If you ask any leader of a non-profit or church what one of the hardest things to do is, you’ll most likely hear they have trouble keeping quality volunteers to help out.
They ask and ask but receive no response. If they do receive responses, those responses are subpar.
The end result is finding quality volunteers is hard.
But there’s actions you can take as a leader to find quality volunteers that will stick with your organization for years to come.
Have clearly defined guidelines: Skimping on guidelines for volunteers is an easy thing to do, especially when you’re struggling to bring in people to help.
This is a huge mistake. The guidelines you’ve laid out for volunteers is there for a reason. They help weed out those who will not be a good fit and clearly defines what is expected out of each volunteer.
Create a list of what you want your volunteers to do. Define how you want your volunteers to act. Give them a clear vision of how you see quality volunteers.
Honor your volunteers: In a previous post, I shared that your volunteers are giving freely of their time and energy to help your organization fulfill it’s vision.
This means they’re putting in work after their regular job. They’re practicing and learning to encourage those they’re going to interact with. They may even be pitching in money themselves to help further the organization.
While they may not be consciously seeking honor and recognition, it doesn’t hurt to give them praise for a job well done.
Watch your volunteers and find those who are doing exceptional jobs. Tell them they’re doing great and how they’re helping you out.
Your words, and maybe a gift card or two, will go a long way in attracting quality people to your organization.
Open your ears: People are always talking. Whether it’s about the latest movie or how poorly things are being run, they’re talking and you can use this to your advantage.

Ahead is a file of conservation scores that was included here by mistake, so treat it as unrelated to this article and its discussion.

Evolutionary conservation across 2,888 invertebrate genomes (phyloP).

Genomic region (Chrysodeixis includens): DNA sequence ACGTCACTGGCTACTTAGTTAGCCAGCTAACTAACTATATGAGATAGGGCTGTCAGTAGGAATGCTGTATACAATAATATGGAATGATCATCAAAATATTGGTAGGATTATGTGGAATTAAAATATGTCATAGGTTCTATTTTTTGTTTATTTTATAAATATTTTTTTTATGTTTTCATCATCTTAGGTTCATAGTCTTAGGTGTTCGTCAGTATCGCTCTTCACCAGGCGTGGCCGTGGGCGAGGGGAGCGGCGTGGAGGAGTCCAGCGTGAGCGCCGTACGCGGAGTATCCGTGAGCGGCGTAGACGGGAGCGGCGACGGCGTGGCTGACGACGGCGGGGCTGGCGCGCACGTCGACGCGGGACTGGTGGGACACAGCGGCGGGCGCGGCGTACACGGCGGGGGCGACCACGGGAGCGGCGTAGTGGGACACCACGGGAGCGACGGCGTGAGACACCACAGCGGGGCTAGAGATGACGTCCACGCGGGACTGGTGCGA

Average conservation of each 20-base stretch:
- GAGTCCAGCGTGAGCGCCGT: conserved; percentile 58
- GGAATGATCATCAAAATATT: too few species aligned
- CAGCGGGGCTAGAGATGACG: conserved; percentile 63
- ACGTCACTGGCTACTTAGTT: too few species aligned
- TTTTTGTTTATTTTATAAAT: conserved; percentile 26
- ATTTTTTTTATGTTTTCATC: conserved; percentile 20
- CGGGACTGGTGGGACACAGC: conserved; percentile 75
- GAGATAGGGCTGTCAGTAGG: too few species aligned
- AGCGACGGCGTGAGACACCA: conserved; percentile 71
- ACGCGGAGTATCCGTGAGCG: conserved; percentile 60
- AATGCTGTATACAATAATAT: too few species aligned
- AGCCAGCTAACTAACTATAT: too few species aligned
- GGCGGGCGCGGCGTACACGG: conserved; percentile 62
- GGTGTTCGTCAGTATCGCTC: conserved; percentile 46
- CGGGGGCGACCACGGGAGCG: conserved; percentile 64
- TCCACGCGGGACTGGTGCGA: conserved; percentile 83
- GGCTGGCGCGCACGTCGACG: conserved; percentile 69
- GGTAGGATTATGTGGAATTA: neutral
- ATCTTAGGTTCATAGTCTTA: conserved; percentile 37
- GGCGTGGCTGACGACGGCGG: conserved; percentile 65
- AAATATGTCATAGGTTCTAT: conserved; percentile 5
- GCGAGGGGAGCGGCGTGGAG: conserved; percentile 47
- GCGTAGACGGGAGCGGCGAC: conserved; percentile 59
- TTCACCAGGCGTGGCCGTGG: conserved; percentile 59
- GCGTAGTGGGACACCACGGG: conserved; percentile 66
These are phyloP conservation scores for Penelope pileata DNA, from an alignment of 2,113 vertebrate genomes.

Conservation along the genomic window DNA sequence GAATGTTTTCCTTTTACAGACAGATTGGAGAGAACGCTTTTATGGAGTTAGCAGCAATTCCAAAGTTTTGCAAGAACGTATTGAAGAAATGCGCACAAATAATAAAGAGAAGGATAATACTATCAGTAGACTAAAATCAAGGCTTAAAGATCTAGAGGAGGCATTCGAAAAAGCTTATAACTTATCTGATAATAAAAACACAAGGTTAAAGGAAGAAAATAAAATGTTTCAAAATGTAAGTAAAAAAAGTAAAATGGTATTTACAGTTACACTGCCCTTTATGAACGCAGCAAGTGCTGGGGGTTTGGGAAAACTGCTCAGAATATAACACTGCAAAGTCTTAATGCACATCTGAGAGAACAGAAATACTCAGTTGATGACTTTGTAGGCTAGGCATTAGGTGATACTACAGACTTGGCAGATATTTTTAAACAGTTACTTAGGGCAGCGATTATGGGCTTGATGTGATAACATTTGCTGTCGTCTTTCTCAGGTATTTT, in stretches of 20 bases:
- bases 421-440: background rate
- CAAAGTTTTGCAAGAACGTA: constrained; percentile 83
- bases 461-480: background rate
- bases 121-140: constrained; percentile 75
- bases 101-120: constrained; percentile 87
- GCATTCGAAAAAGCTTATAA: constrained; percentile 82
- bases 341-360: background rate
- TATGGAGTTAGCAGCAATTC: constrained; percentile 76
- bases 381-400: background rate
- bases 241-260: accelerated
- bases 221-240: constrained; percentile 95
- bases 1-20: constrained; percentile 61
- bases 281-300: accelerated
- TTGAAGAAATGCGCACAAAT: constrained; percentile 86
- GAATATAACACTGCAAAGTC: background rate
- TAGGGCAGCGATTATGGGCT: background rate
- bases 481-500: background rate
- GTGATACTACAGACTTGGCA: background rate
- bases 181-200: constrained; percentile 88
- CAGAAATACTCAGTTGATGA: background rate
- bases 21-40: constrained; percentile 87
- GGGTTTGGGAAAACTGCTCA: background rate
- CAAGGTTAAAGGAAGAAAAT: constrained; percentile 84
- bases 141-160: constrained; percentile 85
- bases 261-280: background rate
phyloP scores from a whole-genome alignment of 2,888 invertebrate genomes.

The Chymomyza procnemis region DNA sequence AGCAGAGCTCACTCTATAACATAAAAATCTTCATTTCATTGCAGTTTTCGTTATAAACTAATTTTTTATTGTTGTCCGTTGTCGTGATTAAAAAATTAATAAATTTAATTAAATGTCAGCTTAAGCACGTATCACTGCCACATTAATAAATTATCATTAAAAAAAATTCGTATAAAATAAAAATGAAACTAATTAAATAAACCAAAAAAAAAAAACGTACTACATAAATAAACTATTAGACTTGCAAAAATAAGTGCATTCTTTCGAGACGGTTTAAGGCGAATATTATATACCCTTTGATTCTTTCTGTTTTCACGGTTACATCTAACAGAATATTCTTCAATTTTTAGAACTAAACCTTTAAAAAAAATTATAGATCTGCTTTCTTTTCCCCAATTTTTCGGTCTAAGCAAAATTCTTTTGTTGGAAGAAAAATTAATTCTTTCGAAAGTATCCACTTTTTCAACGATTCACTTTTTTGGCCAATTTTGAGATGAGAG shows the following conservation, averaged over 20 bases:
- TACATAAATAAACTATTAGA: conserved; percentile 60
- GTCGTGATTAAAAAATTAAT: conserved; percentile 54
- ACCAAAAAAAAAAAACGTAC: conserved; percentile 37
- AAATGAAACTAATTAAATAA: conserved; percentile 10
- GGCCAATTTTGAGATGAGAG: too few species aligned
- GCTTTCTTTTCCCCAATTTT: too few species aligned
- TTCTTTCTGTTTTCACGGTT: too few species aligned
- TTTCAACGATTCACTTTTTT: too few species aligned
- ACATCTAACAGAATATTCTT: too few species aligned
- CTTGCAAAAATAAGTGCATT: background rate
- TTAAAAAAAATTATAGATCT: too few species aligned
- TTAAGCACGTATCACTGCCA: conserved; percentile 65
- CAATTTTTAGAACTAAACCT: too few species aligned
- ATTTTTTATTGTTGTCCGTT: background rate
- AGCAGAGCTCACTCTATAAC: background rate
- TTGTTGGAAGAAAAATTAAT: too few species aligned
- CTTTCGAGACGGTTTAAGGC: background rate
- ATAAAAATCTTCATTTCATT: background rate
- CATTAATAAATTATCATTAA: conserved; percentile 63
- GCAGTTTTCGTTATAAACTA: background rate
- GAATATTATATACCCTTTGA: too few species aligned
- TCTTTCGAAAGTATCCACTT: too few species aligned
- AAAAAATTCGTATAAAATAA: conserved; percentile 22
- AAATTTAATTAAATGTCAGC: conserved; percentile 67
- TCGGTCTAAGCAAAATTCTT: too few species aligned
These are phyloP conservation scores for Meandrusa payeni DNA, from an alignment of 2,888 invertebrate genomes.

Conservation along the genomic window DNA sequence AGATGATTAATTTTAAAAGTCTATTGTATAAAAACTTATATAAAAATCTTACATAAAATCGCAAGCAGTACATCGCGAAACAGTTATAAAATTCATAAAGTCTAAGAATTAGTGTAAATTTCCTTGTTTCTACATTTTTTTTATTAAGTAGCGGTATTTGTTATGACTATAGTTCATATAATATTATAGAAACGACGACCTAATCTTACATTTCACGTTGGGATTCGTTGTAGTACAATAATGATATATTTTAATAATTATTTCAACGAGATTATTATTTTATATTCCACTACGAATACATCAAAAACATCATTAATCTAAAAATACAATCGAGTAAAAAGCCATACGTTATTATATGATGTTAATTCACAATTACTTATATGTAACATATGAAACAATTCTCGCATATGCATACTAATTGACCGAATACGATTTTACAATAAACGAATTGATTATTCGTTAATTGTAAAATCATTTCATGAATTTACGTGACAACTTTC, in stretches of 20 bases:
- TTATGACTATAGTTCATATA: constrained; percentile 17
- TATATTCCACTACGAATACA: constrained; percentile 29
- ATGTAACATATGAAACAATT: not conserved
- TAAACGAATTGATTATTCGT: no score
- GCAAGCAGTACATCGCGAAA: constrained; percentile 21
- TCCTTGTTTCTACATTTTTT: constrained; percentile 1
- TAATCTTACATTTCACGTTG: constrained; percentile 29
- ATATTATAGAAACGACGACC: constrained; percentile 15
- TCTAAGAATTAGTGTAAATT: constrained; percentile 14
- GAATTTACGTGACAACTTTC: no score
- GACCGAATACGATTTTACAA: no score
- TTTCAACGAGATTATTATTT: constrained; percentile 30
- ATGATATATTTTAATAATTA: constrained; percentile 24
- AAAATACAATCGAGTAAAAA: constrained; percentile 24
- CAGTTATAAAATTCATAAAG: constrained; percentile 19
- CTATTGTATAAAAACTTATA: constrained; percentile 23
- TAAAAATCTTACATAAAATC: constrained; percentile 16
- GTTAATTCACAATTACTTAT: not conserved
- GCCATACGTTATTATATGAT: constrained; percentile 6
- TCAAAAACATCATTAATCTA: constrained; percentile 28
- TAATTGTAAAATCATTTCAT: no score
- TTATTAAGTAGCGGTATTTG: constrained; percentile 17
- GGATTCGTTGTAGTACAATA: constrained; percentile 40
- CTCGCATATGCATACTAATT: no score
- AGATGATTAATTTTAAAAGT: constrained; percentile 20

When people are talking, listen to them. Keep your ears open and listen to what they’re really saying.
Latch onto their words and begin making changes on what they’re seeing. They’re in the trenches, after all. They’re able to see and notice things you won’t be able to.
Listen to your people!
Offer opportunities to grow: A previous action was to honor your volunteers since they’re doing this for free. Another avenue to take is to offer your volunteers an opportunity to grow.
An opportunity to grow could mean many things. You might:
Lend them an audio course you think would benefit them
Take them to a leadership conference like the Catalyst Conference
Sit down and share your wisdom over a cup of coffee
Introduce them to other influential people you may know
Quality volunteers don’t want to sit around and do the same thing over and over again. Quality volunteers want to grow.
Offering them different avenues for growth will bring in those seeking challenges. Get offering!
You can find quality volunteers. You just have to put in the effort to do so.
Remember, you’re creating the environment of your organization. This attracts or repels people you’re looking for.
Use the actions above to help create an organization that will draw in the volunteers you want.